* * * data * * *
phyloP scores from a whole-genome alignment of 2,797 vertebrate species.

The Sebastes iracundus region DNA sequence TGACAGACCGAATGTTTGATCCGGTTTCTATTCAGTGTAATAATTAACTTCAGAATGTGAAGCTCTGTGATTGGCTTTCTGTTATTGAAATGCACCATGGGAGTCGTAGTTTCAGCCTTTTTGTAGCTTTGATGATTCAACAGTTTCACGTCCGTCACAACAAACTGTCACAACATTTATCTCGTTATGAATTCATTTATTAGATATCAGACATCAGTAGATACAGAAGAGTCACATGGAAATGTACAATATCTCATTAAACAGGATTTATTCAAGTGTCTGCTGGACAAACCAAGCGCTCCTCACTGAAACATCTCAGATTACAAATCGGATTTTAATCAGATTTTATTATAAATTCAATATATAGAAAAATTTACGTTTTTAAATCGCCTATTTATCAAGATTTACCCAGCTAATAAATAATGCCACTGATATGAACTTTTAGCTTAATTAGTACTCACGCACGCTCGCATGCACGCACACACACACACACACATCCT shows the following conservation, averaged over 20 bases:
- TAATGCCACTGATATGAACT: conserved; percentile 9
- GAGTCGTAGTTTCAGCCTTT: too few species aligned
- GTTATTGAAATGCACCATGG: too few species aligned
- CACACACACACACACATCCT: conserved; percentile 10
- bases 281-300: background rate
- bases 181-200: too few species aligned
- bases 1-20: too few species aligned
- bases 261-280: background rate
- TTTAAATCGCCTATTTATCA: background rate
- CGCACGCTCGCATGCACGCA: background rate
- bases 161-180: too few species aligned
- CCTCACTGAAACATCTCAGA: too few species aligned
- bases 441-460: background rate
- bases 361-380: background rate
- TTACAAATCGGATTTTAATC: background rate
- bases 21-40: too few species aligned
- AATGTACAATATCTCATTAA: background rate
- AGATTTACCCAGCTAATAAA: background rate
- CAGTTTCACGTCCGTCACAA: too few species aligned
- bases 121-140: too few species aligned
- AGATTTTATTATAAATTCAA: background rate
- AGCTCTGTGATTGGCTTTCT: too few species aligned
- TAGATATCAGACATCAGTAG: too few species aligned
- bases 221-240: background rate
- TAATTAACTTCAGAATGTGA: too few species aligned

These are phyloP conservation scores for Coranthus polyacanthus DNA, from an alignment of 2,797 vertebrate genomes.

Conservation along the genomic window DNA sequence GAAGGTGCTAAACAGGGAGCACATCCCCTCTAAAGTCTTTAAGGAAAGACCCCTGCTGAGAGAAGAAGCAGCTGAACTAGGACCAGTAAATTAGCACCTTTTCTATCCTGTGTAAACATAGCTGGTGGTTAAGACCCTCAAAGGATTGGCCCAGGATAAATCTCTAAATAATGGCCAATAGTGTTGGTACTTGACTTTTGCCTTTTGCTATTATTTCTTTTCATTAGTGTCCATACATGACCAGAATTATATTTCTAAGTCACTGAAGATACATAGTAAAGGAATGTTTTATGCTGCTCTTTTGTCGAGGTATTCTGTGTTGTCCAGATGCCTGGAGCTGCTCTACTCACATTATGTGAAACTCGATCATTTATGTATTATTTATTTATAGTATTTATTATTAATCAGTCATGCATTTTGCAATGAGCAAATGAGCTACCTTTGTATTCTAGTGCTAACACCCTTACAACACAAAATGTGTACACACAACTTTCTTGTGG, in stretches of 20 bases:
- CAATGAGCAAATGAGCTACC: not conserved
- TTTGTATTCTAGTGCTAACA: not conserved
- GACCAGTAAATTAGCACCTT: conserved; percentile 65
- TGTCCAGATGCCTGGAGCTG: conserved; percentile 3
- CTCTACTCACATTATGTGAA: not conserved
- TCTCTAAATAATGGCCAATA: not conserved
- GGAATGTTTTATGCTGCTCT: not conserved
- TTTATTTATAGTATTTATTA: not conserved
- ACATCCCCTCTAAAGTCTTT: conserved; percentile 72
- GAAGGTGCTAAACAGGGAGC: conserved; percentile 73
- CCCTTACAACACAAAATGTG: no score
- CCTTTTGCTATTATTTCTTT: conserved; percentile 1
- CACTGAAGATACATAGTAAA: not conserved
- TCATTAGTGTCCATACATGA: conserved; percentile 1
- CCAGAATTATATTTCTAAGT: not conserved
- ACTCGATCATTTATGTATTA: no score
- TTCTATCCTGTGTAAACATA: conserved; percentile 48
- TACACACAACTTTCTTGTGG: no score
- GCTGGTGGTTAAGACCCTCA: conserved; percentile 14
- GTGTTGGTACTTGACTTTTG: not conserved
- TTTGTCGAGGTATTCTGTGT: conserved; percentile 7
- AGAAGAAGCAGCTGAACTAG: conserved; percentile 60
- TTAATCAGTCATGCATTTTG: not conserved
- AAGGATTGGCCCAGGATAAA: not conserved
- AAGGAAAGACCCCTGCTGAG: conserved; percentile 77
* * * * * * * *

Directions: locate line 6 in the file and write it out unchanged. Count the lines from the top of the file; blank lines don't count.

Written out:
- CACACACACACACACATCCT: conserved; percentile 10